Data from the U.S. Census Bureau shows increases in the 65-year-old and above group. By 2030, about 70 million U.S. residents will be aged 65 or over. This rapid growth demonstrates the need to find care and quality-of-life interventions for the elderly. Comfort animals — also known as emotional support animals or ESA — are an excellent option for improving seniors’ golden years. 

What is an Emotional Support Animal

Emotional support animals are also called comfort pets for undeniable reasons — they offer comfort! An ESA may be any animal, though most ESAs are either dogs or cats. And although all pets give their owners affection and companionship, an ESA goes beyond the effect of a regular pet.

ESAs provide comfort to individuals with an emotional or mental disability, helping to alleviate the symptoms of their condition. For the elderly, an ESA can be the difference between struggling with depression and having hope.

Mental Health and the Elderly

According to the National Institute on Aging, older adults are more vulnerable to social isolation and loneliness. Social isolation and loneliness, in turn, lead to conditions such as depression and cognitive decline. A report from the Administration for Community Living’s Administration on Aging found that 28 percent of the elderly live alone. Furthermore, the elderly are also prone to mental health issues such as: 

  • Reduction in motivation and energy levels
  • Insomnia
  • Loss of hope
  • Anger and irritability
  • Aggressiveness
  • Persistent and intrusive thoughts

Because of these facts, finding ways to prevent the symptoms of depression and the decline in cognition is critical. Emotional support animals are a possible solution for many of these seniors. 

If you or an elderly person you know suffers from a mental health issue and would like to qualify for an Emotional Support Animal online, we can help connect you to a licensed therapist licensed for your state in the link below.

Get Started

How Emotional Support Animals Help the Elderly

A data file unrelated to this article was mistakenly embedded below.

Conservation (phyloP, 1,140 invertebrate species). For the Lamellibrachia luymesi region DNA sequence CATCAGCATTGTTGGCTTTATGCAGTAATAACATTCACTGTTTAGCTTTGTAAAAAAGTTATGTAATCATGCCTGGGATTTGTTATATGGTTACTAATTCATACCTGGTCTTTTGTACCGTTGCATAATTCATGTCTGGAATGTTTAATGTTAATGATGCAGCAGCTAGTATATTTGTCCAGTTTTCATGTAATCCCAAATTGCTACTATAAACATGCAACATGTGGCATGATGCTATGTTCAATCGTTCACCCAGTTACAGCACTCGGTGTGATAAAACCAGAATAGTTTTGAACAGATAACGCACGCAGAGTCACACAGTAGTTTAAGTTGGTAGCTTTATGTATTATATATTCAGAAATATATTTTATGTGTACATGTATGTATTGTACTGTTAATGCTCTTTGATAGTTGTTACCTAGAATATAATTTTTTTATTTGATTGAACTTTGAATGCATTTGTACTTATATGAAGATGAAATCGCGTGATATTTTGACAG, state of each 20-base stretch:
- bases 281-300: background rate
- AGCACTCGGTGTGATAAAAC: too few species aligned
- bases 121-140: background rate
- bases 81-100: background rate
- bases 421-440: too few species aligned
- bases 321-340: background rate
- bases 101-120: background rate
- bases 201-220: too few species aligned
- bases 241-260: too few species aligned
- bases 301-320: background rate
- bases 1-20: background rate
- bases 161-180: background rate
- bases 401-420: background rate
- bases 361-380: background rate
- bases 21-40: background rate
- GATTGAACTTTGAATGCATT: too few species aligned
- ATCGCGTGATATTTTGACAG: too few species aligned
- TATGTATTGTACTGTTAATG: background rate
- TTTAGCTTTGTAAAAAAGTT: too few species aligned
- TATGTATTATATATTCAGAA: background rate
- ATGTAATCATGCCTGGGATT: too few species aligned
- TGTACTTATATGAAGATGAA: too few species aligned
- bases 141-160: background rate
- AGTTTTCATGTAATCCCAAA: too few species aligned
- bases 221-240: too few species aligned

As seniors age, friends and loved ones may pass away, adding to their loneliness and loss. Children often grow up and move out, creating a feeling of emptiness. And their physical health may decline, making physical activities less inviting than before. Finding ways to manage these issues can be challenging, but with the companionship of an ESA, these struggles can be replaced with a new perspective on life and joy.

An ESA is a source of both mental well-being and companionship. Whether the ESA is a dog, cat, or bird, an emotional support animal invigorates the mind by providing interaction and excitement. More importantly, an ESA offers much-needed affection and comfort, especially for a senior who lives alone. 

The presence of an ESA can buffer the effects of social isolation and old age and mitigate the symptoms of their emotional or mental disorder. Furthermore, the animal encourages physical activity. The daily care for an ESA requires a senior to feed and groom the animal, reducing the chances that the senior will lead a sedentary lifestyle. 

Elderly person finding comfort with their emotional support animal.
A comfort pet, also known as emotional support animal, can provide the support and comfort for various emotional or mental issues a long, fulfilled life may bring.

An Emotional Support Animal is More than a Pet

Unlike a pet, an ESA requires an ESA letter from a licensed mental healthcare professional (LMHP), such as a psychiatrist, psychologist, or social worker. The ESA letter should have the LMHP’s signature, current license number, contact information, and a statement that the animal is needed for the client’s mental health disability. 

An ESA letter qualifies an ESA as a pet, giving the ESA owner protections under federal laws. Under the Fair Housing Act (FHA), an ESA may reside with its owner — even where no pets are allowed. 

Emotional Support Animal Laws
Need help? We can help! Get started here

What to Consider

There are some factors to consider before obtaining an ESA. For example, seniors who live alone need to have the capacity to care for the animal. A caregiver can reside in the home if the senior cannot adequately care for it. Not only is the safety and well-being of the senior important, but the well-being of the animal is also vital. 

It’s important to note that an ESA is not a service animal. The laws which apply to service animals are broader than those which apply to ESAs. A service animal receives intensive training to perform tasks. ESAs, on the other hand, don’t require any training. 

A service animal can accompany their handler into most areas, like stores and restaurants, where animals are prohibited. ESAs, on the other hand, are subject to “no pets allowed” restrictions, except where their owner resides.

People who are interested in an ESA may inquire about an ESA letter with their current LMHP, or they can consult with one online. Not all individuals can qualify for an ESA. But having an honest discussion about any mental and emotional needs with an LMHP is the first step to getting a comfort animal for the elderly. 

Start your assessment today and enjoy a full life thanks to the comfort and support your ESA will provide.

Three easy steps to get an ESA Letter with ESA Doctors
Start ESA Assessment